Due: 11/13/15 at 11:59PM Eastern Time
Objective: Distinct from the face recognition pipeline we examined in the first two assignments, iris recognition incorporates several elements from image processing and computer vision including segmentation, filtering, signal coding and hamming distance calculation. Using a set of iris data collected at Notre Dame, we will step through the enrollment and matching process for a well-known implementation of a Daugman-like algorithm. By the end of this assignment, you will be able to identify good and bad iris pairs, representing a number of different factors we have discussed in class.
Grading: You will be graded based on the code you develop, plus your answers to the following questions. Similar to the last two assignments, you will not be graded on iris recognition performance, but rather on the analysis of its capabilities. This assignment is worth 175 points.
Task 1: Setup environment and download code
Task 2: Download the data
Question 1: Take a look at the images in the data set. What potential problematic conditions mentioned in class can you find?
Task 3: Enrollment
Tip #1: Depending on your version of MATLAB, you may need to re-arrange the file layout to fix broken function call dependencies.
Question 2: From the diagnostic images, find some examples of poorly segmented irises. Given what you learned about the segmentation algorithm from Masek's thesis, why do you think these problems are occuring?
Task 4: Matching
Tip #2: The last argument to gethammingdistance.m is the number of filters used to encode the templates. If you have not changed any of the encoding parameters hardcoded in createiristemplate.m, this argument will be "1".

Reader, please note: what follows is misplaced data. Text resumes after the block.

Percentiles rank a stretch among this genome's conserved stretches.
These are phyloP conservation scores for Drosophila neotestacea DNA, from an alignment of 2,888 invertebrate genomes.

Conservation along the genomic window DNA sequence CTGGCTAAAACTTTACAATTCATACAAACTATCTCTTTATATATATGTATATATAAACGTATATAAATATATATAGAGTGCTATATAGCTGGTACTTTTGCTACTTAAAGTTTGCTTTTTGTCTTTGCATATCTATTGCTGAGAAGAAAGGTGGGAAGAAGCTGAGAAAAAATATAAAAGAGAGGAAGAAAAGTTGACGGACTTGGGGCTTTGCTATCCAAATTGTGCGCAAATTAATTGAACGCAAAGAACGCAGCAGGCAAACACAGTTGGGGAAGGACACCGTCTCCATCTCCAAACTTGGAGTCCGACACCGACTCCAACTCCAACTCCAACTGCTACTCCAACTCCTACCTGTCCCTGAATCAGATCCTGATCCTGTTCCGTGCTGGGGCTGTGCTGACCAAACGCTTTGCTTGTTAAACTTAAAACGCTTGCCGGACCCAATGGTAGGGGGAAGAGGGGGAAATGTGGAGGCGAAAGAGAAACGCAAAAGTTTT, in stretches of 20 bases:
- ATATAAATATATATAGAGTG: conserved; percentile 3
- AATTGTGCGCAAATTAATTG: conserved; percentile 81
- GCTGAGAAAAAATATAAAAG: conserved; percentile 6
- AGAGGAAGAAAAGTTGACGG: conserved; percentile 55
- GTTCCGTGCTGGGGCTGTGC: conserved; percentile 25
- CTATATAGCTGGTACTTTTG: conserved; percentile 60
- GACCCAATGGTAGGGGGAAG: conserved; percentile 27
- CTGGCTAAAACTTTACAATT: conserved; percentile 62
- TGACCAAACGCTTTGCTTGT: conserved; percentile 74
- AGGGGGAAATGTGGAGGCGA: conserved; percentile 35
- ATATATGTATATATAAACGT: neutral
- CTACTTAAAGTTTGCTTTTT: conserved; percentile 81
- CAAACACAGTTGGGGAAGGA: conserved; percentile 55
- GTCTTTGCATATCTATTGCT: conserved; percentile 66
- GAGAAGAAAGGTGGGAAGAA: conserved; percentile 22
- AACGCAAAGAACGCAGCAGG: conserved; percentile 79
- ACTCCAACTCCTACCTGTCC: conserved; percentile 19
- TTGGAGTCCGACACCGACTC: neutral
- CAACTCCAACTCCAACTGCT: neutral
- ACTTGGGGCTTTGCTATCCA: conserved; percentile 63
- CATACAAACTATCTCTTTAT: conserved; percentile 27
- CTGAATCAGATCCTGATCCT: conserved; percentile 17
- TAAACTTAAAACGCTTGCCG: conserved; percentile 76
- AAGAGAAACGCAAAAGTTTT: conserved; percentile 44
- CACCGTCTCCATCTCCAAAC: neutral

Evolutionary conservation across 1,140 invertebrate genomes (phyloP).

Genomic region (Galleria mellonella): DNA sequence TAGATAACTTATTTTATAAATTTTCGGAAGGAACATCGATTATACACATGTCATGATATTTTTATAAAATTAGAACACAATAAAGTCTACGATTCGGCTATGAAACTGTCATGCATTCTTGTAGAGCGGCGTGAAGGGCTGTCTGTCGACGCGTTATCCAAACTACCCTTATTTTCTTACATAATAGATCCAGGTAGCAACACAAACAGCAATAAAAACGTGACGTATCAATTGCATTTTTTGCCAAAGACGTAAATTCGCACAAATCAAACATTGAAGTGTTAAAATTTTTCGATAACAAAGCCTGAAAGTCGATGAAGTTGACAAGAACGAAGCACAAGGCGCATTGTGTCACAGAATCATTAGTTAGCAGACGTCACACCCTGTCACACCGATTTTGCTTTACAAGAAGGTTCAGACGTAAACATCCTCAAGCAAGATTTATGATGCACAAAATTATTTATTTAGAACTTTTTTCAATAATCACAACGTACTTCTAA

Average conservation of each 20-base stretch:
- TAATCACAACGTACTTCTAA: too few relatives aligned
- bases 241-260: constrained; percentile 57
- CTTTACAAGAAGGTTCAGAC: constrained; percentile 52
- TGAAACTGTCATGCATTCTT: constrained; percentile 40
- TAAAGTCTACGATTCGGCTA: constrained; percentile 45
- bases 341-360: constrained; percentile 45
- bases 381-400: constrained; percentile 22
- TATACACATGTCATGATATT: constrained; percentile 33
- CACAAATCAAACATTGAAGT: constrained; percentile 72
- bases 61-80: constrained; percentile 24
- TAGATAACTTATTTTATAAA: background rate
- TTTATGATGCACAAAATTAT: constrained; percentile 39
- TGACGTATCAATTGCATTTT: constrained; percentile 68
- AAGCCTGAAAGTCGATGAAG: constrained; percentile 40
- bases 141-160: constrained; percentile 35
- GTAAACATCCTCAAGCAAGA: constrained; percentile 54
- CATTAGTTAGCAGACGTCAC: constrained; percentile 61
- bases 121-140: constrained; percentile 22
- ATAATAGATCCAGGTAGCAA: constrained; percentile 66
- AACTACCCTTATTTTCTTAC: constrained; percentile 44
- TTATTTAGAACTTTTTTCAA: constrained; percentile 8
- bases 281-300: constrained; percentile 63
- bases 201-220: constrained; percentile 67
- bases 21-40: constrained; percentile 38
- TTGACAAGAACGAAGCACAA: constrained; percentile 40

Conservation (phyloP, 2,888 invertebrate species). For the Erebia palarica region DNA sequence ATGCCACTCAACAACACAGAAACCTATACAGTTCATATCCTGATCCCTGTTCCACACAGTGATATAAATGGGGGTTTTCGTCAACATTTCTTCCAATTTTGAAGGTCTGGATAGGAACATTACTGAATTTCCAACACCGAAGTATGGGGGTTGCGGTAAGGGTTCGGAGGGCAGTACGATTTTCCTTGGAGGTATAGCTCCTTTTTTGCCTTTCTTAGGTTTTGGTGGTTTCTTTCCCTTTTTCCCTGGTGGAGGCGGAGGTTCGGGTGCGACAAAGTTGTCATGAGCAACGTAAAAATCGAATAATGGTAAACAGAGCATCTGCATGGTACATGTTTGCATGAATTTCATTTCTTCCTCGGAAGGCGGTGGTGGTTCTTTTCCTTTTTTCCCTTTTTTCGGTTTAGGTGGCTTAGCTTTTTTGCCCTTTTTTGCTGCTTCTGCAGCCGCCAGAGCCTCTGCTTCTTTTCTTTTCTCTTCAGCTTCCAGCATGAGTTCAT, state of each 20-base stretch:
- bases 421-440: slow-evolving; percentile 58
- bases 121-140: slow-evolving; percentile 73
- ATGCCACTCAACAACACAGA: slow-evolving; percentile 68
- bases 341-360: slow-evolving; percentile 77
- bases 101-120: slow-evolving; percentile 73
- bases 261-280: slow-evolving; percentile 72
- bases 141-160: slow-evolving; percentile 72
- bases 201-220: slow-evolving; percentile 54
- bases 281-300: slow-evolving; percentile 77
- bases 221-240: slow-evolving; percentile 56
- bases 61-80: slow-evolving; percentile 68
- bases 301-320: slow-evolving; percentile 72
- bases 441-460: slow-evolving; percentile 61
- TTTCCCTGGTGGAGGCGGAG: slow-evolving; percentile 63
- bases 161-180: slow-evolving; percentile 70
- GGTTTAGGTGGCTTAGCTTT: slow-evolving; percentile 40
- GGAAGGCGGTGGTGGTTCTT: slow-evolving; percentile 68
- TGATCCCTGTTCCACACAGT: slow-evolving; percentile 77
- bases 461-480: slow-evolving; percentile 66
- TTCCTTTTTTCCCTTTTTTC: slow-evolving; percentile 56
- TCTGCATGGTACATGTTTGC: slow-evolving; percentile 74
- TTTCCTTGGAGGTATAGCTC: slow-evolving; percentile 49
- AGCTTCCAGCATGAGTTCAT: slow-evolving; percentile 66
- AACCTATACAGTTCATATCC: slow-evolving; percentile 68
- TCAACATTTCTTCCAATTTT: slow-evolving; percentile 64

Question 3: Calculate the mean and standard deviation for the genuine and impostor score distributions. By how much do they differ?
Task 5: Analysis of Distributions
Question 4: Now that you have seen the overlap between the the genuine and impostor distributions, would you characterize this data set as being easy or difficult?
Question 5: Find the lowest scoring genuine pair. Why do you think this pair matched well?
Question 6: Find the highest scoring genuine pair. Why do you think this pair matched poorly?
Question 7: Find the lowest scoring impostor pair. Why do you think this incorrect pairing matched well?
Question 8: Find the highest scoring impostor pair. Why do you think this incorrect pairing showed good separation?
Question 9: Based on your knowledge from the lectures in Unit 4, and any additional research you've performed for this assignment, what do more recent implementations of iris algorithms do to compensate for the problems you've encountered here?
Deliverables. Submit the following files to receive full credit for this assignment:
Have questions about this assignment? Ask them! If globally applicable, your question and its answer will be posted to the course website for others to see.
Tip #3: Start early! If you run into trouble with your development early on, having ample time for debugging will help.
Q: Do we have to write any pre-processing or normalization code before enrollment?
A: No. You can rely on the pre-processing routines of Libor Masek's enrollment code.
Q: Is there a mistake in the documentation of the gethammingdistance.m function? The provided function usage appears to be for the template generation function.
A: Yes, this is a mistake in the header. The description of the parameters is correct though, and you can figure out the usage by looking at the function call in the code.
Q: Can I submit my assignment after the deadline?
A: We will consider late submissions. However, there will be a penalty of 10 points per day you are late, which will be automatically subtracted from your total score.